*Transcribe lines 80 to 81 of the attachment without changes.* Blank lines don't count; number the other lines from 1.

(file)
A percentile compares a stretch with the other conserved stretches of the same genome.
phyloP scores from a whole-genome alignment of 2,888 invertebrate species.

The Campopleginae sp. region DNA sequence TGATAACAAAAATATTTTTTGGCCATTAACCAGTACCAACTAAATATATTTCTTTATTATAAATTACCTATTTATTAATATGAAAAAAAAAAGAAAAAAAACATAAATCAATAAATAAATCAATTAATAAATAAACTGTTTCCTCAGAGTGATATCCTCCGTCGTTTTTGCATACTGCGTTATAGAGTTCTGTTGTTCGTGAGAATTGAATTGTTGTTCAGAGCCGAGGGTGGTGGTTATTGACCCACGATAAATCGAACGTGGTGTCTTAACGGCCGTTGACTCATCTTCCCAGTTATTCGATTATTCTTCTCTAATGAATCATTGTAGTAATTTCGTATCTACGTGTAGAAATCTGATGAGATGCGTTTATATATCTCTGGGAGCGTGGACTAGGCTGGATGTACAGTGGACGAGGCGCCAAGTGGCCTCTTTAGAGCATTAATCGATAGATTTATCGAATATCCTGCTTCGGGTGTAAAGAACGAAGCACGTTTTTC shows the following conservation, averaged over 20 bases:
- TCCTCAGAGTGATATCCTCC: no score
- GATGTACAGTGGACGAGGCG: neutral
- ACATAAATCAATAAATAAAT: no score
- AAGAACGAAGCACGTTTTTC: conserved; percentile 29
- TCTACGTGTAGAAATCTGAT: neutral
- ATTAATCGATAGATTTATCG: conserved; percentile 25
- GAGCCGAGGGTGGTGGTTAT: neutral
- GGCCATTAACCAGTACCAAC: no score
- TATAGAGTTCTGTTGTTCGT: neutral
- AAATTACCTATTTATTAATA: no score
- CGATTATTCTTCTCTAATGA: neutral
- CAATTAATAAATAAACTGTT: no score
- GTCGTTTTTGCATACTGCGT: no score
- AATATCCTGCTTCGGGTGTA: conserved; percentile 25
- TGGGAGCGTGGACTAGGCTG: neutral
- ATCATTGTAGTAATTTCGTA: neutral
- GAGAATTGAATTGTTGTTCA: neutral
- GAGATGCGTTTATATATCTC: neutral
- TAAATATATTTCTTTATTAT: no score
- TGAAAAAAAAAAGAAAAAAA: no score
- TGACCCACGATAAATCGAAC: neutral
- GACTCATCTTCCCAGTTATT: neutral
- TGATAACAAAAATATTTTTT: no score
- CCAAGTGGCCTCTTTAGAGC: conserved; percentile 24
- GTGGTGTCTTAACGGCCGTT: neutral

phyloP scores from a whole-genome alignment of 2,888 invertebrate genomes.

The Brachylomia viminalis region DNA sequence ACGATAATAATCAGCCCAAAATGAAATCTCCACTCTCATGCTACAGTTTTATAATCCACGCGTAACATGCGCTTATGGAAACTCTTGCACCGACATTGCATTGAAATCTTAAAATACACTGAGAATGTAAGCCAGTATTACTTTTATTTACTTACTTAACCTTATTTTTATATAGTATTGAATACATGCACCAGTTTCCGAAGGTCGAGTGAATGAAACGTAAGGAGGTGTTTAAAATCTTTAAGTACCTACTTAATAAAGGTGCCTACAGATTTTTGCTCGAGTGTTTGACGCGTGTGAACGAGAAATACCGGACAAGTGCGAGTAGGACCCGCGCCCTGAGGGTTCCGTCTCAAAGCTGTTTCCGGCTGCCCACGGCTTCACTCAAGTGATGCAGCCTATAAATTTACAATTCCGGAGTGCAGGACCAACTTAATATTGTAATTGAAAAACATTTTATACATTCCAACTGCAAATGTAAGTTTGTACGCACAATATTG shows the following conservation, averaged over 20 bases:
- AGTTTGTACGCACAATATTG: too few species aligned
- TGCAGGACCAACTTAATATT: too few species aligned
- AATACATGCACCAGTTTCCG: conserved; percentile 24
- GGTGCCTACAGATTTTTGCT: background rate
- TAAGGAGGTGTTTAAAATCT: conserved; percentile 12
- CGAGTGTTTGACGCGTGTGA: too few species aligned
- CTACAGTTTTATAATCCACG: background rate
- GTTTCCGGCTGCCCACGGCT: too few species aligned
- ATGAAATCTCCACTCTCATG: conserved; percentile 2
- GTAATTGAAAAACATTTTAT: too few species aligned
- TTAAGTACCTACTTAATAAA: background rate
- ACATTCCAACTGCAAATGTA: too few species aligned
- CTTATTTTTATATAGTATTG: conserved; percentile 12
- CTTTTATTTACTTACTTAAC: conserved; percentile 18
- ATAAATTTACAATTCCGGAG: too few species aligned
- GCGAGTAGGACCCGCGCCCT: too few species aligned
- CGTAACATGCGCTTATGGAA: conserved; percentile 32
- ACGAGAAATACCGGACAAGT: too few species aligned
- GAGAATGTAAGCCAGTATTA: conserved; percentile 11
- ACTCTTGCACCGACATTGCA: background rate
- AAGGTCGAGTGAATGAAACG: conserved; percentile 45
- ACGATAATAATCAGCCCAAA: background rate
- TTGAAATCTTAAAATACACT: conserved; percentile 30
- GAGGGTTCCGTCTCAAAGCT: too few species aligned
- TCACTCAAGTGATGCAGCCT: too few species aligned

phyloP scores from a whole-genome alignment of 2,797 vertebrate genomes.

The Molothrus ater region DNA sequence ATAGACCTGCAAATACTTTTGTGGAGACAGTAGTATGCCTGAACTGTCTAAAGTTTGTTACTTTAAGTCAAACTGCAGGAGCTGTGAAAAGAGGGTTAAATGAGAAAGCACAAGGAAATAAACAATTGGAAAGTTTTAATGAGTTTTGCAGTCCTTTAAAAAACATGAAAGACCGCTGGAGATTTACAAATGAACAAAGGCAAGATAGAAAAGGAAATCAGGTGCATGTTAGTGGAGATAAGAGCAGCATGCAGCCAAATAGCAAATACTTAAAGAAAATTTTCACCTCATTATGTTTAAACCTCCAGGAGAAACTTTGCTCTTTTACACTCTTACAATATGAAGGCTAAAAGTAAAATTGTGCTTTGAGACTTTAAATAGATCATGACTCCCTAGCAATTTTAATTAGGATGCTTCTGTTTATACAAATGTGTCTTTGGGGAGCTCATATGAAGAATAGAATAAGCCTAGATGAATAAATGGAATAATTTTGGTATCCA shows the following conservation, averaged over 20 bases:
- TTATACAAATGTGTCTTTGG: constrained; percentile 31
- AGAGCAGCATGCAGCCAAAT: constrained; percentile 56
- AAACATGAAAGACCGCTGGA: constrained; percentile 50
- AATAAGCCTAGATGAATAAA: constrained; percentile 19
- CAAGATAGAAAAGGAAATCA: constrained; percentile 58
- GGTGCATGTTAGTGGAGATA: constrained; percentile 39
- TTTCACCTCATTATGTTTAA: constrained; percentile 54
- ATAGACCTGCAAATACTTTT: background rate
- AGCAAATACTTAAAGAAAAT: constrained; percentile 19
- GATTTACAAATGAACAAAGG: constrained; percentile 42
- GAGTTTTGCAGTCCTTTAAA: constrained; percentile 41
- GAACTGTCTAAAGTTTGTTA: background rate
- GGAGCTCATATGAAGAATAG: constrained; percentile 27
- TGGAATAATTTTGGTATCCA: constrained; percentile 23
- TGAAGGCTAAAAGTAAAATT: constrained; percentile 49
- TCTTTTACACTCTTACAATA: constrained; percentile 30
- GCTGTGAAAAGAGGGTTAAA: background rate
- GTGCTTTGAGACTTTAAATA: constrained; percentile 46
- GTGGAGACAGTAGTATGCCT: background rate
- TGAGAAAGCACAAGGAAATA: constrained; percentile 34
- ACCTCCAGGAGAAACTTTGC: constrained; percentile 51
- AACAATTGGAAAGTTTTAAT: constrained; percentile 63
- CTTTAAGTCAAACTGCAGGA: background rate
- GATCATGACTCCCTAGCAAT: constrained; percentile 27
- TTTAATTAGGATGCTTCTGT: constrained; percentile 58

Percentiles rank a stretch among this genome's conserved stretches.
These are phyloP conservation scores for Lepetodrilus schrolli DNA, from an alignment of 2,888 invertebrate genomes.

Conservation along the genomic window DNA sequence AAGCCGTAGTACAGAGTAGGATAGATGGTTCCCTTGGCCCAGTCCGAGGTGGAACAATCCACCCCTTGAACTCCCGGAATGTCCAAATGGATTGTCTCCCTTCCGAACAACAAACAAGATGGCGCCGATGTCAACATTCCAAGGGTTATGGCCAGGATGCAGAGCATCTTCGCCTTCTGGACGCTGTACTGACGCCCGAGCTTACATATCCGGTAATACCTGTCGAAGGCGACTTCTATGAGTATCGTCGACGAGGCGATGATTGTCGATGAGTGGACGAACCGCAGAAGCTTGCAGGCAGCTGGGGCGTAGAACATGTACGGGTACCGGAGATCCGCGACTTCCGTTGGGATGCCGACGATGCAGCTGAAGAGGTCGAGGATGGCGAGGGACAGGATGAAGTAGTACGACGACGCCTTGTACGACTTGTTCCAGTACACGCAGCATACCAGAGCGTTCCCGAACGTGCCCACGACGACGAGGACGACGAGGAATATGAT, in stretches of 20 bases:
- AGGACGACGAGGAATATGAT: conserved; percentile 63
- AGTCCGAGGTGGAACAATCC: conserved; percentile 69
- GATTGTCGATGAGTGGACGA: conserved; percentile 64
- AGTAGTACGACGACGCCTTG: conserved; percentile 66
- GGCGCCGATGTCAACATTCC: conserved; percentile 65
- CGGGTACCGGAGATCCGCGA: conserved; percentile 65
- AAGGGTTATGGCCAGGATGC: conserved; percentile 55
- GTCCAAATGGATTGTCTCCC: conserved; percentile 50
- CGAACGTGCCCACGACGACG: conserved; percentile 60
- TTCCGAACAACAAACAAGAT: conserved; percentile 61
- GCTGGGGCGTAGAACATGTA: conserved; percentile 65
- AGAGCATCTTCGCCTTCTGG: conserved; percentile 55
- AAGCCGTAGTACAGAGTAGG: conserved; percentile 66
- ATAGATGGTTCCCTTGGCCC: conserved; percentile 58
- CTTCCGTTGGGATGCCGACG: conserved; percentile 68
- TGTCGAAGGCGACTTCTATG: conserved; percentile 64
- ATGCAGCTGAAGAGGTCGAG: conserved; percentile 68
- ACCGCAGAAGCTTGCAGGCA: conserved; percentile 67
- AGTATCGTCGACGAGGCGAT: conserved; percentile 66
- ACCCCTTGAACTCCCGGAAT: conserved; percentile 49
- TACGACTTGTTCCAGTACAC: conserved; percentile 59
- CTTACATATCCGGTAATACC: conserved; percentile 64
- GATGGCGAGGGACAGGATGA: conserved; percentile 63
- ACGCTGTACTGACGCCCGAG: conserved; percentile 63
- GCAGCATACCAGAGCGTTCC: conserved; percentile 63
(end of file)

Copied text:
- CTTTAAGTCAAACTGCAGGA: background rate
- GATCATGACTCCCTAGCAAT: constrained; percentile 27